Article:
If experiencing Native American culture is on your Scottsdale bucket list, this is the ideal day trip for you. Located some 250 miles northeast of Scottsdale, atop and beside a trio of expansive sandstone mesas, is the homeland of the Hopi people. The Hopi have lived in villages on First, Second and Third mesas for more than 1,000 years and have one of the most uniquely preserved cultures in America. The Hopi Arts Trail is the tribe’s heartfelt invitation to visit the mesas and meet some of the tribe’s finest artists in their galleries and homes.
There are two ways to experience the Hopi Arts Trail, which stretches 70 miles along State Route 264 across the three mesas: On your own or with a guide certified by the Hopi Tribe. For the most rewarding, culturally immersive experience, I recommend touring with a guide (see recommendations below). In addition to providing insight into Hopi culture and history, your guide can arrange personal introductions to artists you wouldn’t otherwise be able to meet. Whichever option you choose, here are some highlights to see along the way.
The directions provided below will take you to Third Mesa to begin your tour of the Hopi Arts Trail. The Villages of Upper and Lower Moenkopi are the western gateway to Hopi, and are home to artists known for their beautiful basketry and carving. Your guide can arrange personal tours of the artists’ in-home studios. Fifty miles east on SR 264, Hamana So’oh’s Arts & Crafts gallery in the village of Orayvi (Oraibi) is a must-see, providing an outstanding collection of jewelry, Katsinas, textiles and more. Ask your guide to arrange introductions to other artists on this stretch of Third Mesa, including Evelyn Fredericks of Kykotsmovi Village who specializes in stone, bronze and clay sculptures, and weaver/painter Ahkima Honyumptewa of Paagvavi (Bacavi) Village.
After a short drive east on SR 264 you’ll reach the Hopi Cultural Center, your first stop on Second Mesa. The Center offers information and exhibits on Hopi culture, as well as a gift shop, hotel, and restaurant where you can try Hopi dishes like Blue Corn Soup and Piki Bread. Next, head east toward Shungopavi. Just before reaching the village proper, you’ll find two galleries – Iskaskopu and Tsakurshovi. Both offer a wide variety of Hopi fine arts, including silver overlay jewelry, Katsina dolls, baskets and textiles. If you’re touring with a guide, arrange ahead of time to meet award-winning basket weaver and silversmith Iva Honyestewa who, with advanced notice, will prepare an authentic Hopi lunch for you in her home.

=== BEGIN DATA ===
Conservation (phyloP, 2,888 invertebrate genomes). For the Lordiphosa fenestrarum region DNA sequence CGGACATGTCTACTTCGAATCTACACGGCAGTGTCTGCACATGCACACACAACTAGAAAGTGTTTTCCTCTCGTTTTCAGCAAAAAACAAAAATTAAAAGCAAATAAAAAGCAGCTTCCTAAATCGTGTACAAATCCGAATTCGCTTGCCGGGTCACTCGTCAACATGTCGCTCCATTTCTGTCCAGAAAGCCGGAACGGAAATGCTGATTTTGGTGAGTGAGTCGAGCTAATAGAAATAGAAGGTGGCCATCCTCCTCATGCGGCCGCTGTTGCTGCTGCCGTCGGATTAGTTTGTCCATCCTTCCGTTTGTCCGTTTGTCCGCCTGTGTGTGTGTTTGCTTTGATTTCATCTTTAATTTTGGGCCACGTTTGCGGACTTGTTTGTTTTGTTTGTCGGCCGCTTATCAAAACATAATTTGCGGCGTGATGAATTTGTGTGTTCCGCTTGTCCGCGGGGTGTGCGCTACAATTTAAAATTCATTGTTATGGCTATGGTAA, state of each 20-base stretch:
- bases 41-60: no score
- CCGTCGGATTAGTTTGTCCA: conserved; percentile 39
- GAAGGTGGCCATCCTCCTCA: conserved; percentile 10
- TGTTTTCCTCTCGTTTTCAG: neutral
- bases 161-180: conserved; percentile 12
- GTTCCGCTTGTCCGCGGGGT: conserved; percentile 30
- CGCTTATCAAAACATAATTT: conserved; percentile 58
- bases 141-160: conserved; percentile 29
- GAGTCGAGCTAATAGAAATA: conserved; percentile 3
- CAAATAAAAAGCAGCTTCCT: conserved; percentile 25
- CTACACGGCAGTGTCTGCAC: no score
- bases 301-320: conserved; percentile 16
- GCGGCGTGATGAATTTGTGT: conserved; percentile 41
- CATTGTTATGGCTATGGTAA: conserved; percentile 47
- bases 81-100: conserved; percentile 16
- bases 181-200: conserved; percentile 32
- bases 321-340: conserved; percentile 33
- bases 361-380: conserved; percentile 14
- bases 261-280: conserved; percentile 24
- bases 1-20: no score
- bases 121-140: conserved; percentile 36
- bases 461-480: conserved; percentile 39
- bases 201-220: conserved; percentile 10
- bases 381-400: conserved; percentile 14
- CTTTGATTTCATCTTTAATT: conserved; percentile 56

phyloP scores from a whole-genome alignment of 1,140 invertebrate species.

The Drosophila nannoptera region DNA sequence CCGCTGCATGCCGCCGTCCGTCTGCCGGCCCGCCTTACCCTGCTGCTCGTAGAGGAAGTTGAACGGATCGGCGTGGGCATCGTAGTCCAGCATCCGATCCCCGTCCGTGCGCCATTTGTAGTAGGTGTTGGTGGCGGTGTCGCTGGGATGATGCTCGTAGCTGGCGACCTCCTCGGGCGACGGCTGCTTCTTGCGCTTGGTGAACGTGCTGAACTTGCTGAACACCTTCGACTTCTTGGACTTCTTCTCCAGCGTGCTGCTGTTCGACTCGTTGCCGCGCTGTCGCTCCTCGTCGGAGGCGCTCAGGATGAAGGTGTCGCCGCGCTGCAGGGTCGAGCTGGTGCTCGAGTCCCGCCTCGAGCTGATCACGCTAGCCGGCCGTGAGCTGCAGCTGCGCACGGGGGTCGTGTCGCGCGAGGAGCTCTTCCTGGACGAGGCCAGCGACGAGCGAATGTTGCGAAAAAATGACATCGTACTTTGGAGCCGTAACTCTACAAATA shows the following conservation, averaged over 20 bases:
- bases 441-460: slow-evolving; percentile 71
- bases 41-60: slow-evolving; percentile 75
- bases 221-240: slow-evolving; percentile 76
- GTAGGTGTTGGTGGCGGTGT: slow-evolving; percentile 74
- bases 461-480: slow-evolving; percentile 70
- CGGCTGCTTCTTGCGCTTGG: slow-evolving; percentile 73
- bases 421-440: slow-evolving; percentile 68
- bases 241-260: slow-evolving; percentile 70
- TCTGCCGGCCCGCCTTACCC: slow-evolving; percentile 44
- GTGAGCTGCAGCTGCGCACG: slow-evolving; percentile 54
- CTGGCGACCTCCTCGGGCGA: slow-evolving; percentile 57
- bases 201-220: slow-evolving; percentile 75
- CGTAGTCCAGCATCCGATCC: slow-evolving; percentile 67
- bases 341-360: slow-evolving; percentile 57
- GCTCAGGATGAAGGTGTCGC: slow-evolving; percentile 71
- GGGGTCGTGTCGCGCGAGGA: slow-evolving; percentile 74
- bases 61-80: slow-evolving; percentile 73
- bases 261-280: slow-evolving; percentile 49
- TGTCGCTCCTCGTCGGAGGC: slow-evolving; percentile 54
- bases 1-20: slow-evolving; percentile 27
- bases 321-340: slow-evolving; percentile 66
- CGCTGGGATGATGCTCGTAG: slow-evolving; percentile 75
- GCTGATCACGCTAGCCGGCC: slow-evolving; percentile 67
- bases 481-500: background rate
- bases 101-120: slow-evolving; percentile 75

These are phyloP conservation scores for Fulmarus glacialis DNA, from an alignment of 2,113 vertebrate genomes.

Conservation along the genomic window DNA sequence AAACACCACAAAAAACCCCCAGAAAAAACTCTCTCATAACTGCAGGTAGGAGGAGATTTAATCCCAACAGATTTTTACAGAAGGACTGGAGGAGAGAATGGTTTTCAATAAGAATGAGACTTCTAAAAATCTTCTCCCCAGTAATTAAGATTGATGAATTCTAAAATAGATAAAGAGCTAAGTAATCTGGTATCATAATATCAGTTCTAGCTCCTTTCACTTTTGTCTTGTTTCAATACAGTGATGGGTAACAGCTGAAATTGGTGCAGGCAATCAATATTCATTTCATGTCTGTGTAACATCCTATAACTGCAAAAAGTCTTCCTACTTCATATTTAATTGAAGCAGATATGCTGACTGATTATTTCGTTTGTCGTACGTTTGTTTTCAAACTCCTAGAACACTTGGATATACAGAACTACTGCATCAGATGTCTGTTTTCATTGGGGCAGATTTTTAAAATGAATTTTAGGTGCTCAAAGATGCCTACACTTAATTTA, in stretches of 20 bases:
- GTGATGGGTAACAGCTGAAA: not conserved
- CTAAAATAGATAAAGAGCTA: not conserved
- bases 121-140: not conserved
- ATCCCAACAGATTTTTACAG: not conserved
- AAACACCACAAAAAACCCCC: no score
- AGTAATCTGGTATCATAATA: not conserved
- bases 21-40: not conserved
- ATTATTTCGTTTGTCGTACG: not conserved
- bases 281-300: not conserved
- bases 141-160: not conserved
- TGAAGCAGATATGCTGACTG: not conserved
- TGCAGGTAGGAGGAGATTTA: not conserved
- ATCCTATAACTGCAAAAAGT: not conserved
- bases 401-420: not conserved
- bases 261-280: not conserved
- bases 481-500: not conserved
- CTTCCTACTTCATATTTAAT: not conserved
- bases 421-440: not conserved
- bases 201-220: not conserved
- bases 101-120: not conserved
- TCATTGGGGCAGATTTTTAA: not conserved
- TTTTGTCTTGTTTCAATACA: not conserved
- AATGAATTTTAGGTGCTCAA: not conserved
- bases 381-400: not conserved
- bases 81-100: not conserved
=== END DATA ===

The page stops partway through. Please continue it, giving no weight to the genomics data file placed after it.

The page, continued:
Darlene James of Lower Polacca Village finds inspiration for the intricate designs she paints on her pottery in the natural environment – the landscape, colors of the earth, sunrises and sunsets. Ask your guide to arrange an introduction to Darlene James so that you can view her magnificent pottery. Also on First Mesa, you can arrange for a tour of Walpi by checking in at the village office (located by the post office in Polacca).
IF YOU GO:
Take Interstate 17 north toward Flagstaff. Merge onto Interstate 40 east toward Albuquerque, then take exit 201 toward US-89 North. Turn right on highway 160 toward Tuba City, then right on State Route 264 to Moenkopi.
- Micah Loma'omvaya, Hopi Tours, 928-205-1634 (author’s recommendation)
- Bertram Tsavadawa, Ancient Pathways Tours, 928-797-8145
- Ray Coin, Sacred Travel and Tours, 928-734-6699
- Gary Tso, The Left-Handed Hunter Tour Company, 928-734-2567
- For more, visit Experience Hopi
- When you visit Hopi, you are a guest on private land. Always be respectful. Do not look into windows, enter homes without invitation, or trespass on ceremonial areas.
- Some villages are closed to visitors. Please obey all signage and do not enter restricted areas.
- Absolutely no recording of any kind is allowed while in and around Hopi villages. This includes, but is not limited to, picture taking, video/audio recording, sketching and note-taking.
- Some Hopi ceremonies (dances) are open to the public. Often, posted signs will tell you if a ceremony is open or closed to visitors. Remember that these are ceremonies, not performances. Dress respectfully, stay on the periphery of dances and processions and do not interrupt or distract dancers or participants.
- Find a more complete list of visitor etiquette here.